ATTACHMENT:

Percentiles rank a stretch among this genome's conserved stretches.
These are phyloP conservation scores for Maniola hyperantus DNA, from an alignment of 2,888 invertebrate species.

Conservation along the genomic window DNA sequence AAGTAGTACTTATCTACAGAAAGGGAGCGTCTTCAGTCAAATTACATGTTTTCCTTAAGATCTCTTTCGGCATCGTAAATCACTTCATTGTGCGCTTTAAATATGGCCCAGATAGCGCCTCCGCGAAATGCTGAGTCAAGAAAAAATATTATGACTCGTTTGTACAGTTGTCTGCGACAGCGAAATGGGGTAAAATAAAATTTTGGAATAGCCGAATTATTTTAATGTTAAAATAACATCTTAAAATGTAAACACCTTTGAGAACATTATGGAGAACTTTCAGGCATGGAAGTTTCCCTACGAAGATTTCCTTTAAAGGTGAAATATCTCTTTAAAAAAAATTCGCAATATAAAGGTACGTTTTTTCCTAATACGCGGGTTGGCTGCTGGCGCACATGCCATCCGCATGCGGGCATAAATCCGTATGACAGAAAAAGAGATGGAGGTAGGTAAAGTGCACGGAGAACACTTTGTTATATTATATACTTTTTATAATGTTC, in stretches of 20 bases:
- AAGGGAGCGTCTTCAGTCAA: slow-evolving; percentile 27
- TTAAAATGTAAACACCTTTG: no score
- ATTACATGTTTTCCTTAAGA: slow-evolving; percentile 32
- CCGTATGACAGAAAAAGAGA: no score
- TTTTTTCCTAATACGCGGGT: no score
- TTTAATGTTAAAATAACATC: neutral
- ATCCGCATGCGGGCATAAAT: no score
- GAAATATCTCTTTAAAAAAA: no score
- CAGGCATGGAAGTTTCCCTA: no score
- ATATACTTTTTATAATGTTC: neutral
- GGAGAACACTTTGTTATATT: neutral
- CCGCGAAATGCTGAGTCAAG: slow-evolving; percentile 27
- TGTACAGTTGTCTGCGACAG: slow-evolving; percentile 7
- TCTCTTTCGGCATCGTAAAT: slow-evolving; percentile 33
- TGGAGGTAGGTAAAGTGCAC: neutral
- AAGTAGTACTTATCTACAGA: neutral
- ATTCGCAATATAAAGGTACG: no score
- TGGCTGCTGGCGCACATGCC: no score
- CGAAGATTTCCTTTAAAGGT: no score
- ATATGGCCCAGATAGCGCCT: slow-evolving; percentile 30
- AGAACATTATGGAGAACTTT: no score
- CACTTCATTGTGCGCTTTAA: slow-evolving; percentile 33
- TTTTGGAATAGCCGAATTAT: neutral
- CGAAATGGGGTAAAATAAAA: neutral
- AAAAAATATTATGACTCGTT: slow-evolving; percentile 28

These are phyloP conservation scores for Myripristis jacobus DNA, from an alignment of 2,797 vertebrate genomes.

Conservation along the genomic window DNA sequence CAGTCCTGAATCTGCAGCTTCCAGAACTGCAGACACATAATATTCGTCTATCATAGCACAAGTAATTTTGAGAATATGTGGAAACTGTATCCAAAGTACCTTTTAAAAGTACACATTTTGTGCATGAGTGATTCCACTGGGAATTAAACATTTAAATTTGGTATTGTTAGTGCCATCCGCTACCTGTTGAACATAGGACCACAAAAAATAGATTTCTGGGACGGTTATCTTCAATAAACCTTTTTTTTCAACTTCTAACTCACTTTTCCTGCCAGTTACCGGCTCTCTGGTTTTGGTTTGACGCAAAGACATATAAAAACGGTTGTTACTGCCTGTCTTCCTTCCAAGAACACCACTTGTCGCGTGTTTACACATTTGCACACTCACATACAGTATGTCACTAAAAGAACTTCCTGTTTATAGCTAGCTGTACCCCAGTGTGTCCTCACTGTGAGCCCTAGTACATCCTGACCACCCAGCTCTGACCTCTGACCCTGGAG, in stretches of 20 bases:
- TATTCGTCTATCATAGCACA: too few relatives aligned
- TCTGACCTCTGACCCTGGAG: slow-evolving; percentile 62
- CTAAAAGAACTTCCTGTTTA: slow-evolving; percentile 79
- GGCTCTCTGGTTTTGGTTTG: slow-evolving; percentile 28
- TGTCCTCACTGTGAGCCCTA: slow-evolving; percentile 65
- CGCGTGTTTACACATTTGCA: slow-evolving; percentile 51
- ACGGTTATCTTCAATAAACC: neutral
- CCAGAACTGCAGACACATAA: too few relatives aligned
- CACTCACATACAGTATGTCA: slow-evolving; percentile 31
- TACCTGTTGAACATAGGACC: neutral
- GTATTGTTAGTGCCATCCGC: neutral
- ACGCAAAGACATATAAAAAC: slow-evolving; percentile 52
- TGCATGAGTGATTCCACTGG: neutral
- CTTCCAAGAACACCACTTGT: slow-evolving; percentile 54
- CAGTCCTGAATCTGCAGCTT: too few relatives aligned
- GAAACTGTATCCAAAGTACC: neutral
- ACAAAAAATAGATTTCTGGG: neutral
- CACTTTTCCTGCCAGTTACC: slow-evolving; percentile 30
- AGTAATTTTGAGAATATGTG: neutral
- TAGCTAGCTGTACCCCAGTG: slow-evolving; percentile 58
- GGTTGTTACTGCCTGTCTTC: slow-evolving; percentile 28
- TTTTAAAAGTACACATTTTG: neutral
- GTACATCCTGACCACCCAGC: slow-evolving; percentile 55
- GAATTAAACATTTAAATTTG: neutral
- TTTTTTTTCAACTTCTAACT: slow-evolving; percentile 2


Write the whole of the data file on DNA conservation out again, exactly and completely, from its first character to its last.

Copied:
Percentiles rank a stretch among this genome's conserved stretches.
These are phyloP conservation scores for Maniola hyperantus DNA, from an alignment of 2,888 invertebrate species.

Conservation along the genomic window DNA sequence AAGTAGTACTTATCTACAGAAAGGGAGCGTCTTCAGTCAAATTACATGTTTTCCTTAAGATCTCTTTCGGCATCGTAAATCACTTCATTGTGCGCTTTAAATATGGCCCAGATAGCGCCTCCGCGAAATGCTGAGTCAAGAAAAAATATTATGACTCGTTTGTACAGTTGTCTGCGACAGCGAAATGGGGTAAAATAAAATTTTGGAATAGCCGAATTATTTTAATGTTAAAATAACATCTTAAAATGTAAACACCTTTGAGAACATTATGGAGAACTTTCAGGCATGGAAGTTTCCCTACGAAGATTTCCTTTAAAGGTGAAATATCTCTTTAAAAAAAATTCGCAATATAAAGGTACGTTTTTTCCTAATACGCGGGTTGGCTGCTGGCGCACATGCCATCCGCATGCGGGCATAAATCCGTATGACAGAAAAAGAGATGGAGGTAGGTAAAGTGCACGGAGAACACTTTGTTATATTATATACTTTTTATAATGTTC, in stretches of 20 bases:
- AAGGGAGCGTCTTCAGTCAA: slow-evolving; percentile 27
- TTAAAATGTAAACACCTTTG: no score
- ATTACATGTTTTCCTTAAGA: slow-evolving; percentile 32
- CCGTATGACAGAAAAAGAGA: no score
- TTTTTTCCTAATACGCGGGT: no score
- TTTAATGTTAAAATAACATC: neutral
- ATCCGCATGCGGGCATAAAT: no score
- GAAATATCTCTTTAAAAAAA: no score
- CAGGCATGGAAGTTTCCCTA: no score
- ATATACTTTTTATAATGTTC: neutral
- GGAGAACACTTTGTTATATT: neutral
- CCGCGAAATGCTGAGTCAAG: slow-evolving; percentile 27
- TGTACAGTTGTCTGCGACAG: slow-evolving; percentile 7
- TCTCTTTCGGCATCGTAAAT: slow-evolving; percentile 33
- TGGAGGTAGGTAAAGTGCAC: neutral
- AAGTAGTACTTATCTACAGA: neutral
- ATTCGCAATATAAAGGTACG: no score
- TGGCTGCTGGCGCACATGCC: no score
- CGAAGATTTCCTTTAAAGGT: no score
- ATATGGCCCAGATAGCGCCT: slow-evolving; percentile 30
- AGAACATTATGGAGAACTTT: no score
- CACTTCATTGTGCGCTTTAA: slow-evolving; percentile 33
- TTTTGGAATAGCCGAATTAT: neutral
- CGAAATGGGGTAAAATAAAA: neutral
- AAAAAATATTATGACTCGTT: slow-evolving; percentile 28

These are phyloP conservation scores for Myripristis jacobus DNA, from an alignment of 2,797 vertebrate genomes.

Conservation along the genomic window DNA sequence CAGTCCTGAATCTGCAGCTTCCAGAACTGCAGACACATAATATTCGTCTATCATAGCACAAGTAATTTTGAGAATATGTGGAAACTGTATCCAAAGTACCTTTTAAAAGTACACATTTTGTGCATGAGTGATTCCACTGGGAATTAAACATTTAAATTTGGTATTGTTAGTGCCATCCGCTACCTGTTGAACATAGGACCACAAAAAATAGATTTCTGGGACGGTTATCTTCAATAAACCTTTTTTTTCAACTTCTAACTCACTTTTCCTGCCAGTTACCGGCTCTCTGGTTTTGGTTTGACGCAAAGACATATAAAAACGGTTGTTACTGCCTGTCTTCCTTCCAAGAACACCACTTGTCGCGTGTTTACACATTTGCACACTCACATACAGTATGTCACTAAAAGAACTTCCTGTTTATAGCTAGCTGTACCCCAGTGTGTCCTCACTGTGAGCCCTAGTACATCCTGACCACCCAGCTCTGACCTCTGACCCTGGAG, in stretches of 20 bases:
- TATTCGTCTATCATAGCACA: too few relatives aligned
- TCTGACCTCTGACCCTGGAG: slow-evolving; percentile 62
- CTAAAAGAACTTCCTGTTTA: slow-evolving; percentile 79
- GGCTCTCTGGTTTTGGTTTG: slow-evolving; percentile 28
- TGTCCTCACTGTGAGCCCTA: slow-evolving; percentile 65
- CGCGTGTTTACACATTTGCA: slow-evolving; percentile 51
- ACGGTTATCTTCAATAAACC: neutral
- CCAGAACTGCAGACACATAA: too few relatives aligned
- CACTCACATACAGTATGTCA: slow-evolving; percentile 31
- TACCTGTTGAACATAGGACC: neutral
- GTATTGTTAGTGCCATCCGC: neutral
- ACGCAAAGACATATAAAAAC: slow-evolving; percentile 52
- TGCATGAGTGATTCCACTGG: neutral
- CTTCCAAGAACACCACTTGT: slow-evolving; percentile 54
- CAGTCCTGAATCTGCAGCTT: too few relatives aligned
- GAAACTGTATCCAAAGTACC: neutral
- ACAAAAAATAGATTTCTGGG: neutral
- CACTTTTCCTGCCAGTTACC: slow-evolving; percentile 30
- AGTAATTTTGAGAATATGTG: neutral
- TAGCTAGCTGTACCCCAGTG: slow-evolving; percentile 58
- GGTTGTTACTGCCTGTCTTC: slow-evolving; percentile 28
- TTTTAAAAGTACACATTTTG: neutral
- GTACATCCTGACCACCCAGC: slow-evolving; percentile 55
- GAATTAAACATTTAAATTTG: neutral
- TTTTTTTTCAACTTCTAACT: slow-evolving; percentile 2